And not a moment too soon!
There is only about a week and a half of running days left until the Peterson Ridge Rumble, and three of my friends and I will be tackling the 20 mile distance. After running 19 miles on Sunday, I have no doubt we will all finish. It is likely to be a gorgeous race day.
I have been putting so much effort into my home (yes – an apartment) that I have been neglecting not only my daily moving meditation (running), but also my written outlet – as well as providing fabulous city pictures to all of you (I am not trying to bribe you into moving to Portland, but seriously. It’s pretty great here).
Here are a few from my most recent running adventures:
I am looking forward to adding a couple of races between now and Fall. I think I will sign up for the Portland Marathon this year for the first time, so October is filled.
Any suggestions for Spring and Summer NW area races that you have loved within a few hour’s drive of the Portland Metro area?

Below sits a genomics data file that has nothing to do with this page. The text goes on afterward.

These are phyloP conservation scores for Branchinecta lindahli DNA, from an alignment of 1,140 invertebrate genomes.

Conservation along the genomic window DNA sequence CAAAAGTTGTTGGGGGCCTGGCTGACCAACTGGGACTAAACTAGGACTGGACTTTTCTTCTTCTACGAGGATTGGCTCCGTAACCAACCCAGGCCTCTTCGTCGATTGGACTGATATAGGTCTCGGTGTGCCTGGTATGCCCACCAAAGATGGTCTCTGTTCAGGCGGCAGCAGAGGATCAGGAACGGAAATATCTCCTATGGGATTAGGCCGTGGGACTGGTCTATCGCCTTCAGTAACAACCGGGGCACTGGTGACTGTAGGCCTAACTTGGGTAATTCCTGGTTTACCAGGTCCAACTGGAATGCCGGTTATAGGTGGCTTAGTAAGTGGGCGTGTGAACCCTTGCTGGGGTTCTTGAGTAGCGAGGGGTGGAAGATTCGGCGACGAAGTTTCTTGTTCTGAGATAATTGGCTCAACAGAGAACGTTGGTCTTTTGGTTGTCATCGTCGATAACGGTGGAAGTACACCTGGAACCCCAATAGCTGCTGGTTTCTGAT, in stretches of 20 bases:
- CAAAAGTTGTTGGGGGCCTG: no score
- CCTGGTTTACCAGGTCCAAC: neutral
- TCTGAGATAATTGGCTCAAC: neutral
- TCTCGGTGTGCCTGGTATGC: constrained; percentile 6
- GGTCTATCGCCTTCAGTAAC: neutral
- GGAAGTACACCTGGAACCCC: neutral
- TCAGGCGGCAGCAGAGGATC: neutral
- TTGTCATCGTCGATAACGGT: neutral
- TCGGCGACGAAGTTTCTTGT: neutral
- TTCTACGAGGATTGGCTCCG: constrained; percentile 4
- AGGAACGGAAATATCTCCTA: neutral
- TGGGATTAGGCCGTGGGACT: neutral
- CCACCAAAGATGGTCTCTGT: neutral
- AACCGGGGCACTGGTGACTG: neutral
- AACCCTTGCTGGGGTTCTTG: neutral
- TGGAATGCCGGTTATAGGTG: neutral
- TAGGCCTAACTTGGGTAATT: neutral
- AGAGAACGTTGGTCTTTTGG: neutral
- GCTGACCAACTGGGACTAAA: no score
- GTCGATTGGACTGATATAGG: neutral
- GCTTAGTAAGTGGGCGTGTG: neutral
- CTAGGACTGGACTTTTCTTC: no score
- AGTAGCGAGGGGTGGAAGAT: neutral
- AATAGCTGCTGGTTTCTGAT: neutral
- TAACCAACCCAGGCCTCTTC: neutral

Two weeks ago, I decided to commit to get back into the habit and lifestyle of being a Runner again. I found a marathon training program and another for a 50k, which I intend to work through, back-to-back. And you know, as an experienced runner, you know you’re supposedto ease back into running if your mileage is not up where you “need it to be” for your training.
… So of course (as an experienced runner) I decided to jump right in. Head first. I ran seven miles to work with a friend Thursday for the first time ever (pretty cool to get to run to work), and went out yesterday for my first 10 mile run since … Well, honestly, sometime last September.